Adrian Gonzalez, the 1st overall pick in the 2000 MLB draft by the Florida Marlins, looks to be headed to Boston in exchange for Casey Kelly, Reymond Fuentes and Anthony Rizzo. Both Kelly and Fuentes are also first rounders, in 2008 and 2009 respectively. Kelly recieved a $3 million dollar bonus, the same as Gonzalez, when he signed as a RHP/SS out of high school. Fuentes was not as highly touted out of high school and only commanded a $1.134 million dollar signing bonus. Anthony Rizzo was a sixth round draft pick in 2007. He signed for $325,000 and has progressed to the point where he is the best first base prospect in deep Red Sox system.
The Red Sox spent under $4.5 million dollars to sign these players after acquiring their rights in the draft. They have spent a few years in the minor leagues showing that they were worhty of such compensation and the value they returned in trade is one of the best first baseman in baseball. The players the Padres recieve will be under their control for a long time and will be solid players at a low cost. This is extremely valuable to a franchise that doesn't spend a lot of money at the major league level.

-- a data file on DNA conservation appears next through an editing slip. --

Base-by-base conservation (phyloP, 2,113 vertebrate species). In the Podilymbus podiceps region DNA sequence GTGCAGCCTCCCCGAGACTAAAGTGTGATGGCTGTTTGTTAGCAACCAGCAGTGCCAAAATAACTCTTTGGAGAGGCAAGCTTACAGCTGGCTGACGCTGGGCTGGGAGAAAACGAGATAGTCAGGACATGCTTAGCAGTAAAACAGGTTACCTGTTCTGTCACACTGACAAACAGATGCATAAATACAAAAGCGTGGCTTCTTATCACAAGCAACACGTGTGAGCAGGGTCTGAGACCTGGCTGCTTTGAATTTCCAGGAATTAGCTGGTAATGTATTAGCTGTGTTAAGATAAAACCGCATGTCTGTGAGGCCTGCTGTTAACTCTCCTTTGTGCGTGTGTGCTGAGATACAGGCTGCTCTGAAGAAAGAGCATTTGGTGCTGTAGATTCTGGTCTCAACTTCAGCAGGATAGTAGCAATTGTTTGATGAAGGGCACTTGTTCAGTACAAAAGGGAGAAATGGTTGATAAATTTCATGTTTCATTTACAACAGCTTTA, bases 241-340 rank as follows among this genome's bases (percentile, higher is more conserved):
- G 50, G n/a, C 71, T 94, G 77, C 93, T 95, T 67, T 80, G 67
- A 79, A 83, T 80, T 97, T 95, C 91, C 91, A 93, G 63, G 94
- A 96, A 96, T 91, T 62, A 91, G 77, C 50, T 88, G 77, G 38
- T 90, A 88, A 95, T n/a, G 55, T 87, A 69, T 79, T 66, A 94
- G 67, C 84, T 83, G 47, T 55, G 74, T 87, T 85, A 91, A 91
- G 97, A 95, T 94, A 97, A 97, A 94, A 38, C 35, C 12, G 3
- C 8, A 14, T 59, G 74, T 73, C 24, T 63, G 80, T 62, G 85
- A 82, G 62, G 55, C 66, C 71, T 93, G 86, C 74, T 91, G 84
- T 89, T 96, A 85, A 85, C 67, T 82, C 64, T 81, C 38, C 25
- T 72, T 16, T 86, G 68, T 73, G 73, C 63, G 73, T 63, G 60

In other words, good players are valuable. Wow, really stating the obvious there. My point is that for a mere $4.5 million dollars invested in the draft, the Red Sox acquired sole rights to negotiate with Adrian Gonzalez and lock up an extremely valuable player without having to fight off the rest of the open market. They were able to do this because they drafted well and spent on talented players. The Red Sox farm system will not be majorly impacted by this trade because they drafted very well again this year, but I will cover that later. Many peope will see this as the rich getting richer, but I see it as the smart getting smarter. The Pittsburgh Pirates have recently decided to invest heavily in amateur talent, and it will pay off. I believe it will lead to turning around a franchise that hasn't had a winning season in nearly two decades. Small revenue teams can really level the playing field by acquiring more young, unproven talent in this way. The percentage of payoff for some of these players is low sometimes, but the return on the best players can set up a fantastic run, even for a small payroll team.
The value of amateurs is considerably less than it could be when you look at the value they hold when acquiring proven major league talent, even factoring the amount of failure that you see in prospects. Just as the amateurs are undervalued, the MLB Draft is very undervalued. Bringing this to light is one of my goals on this blog.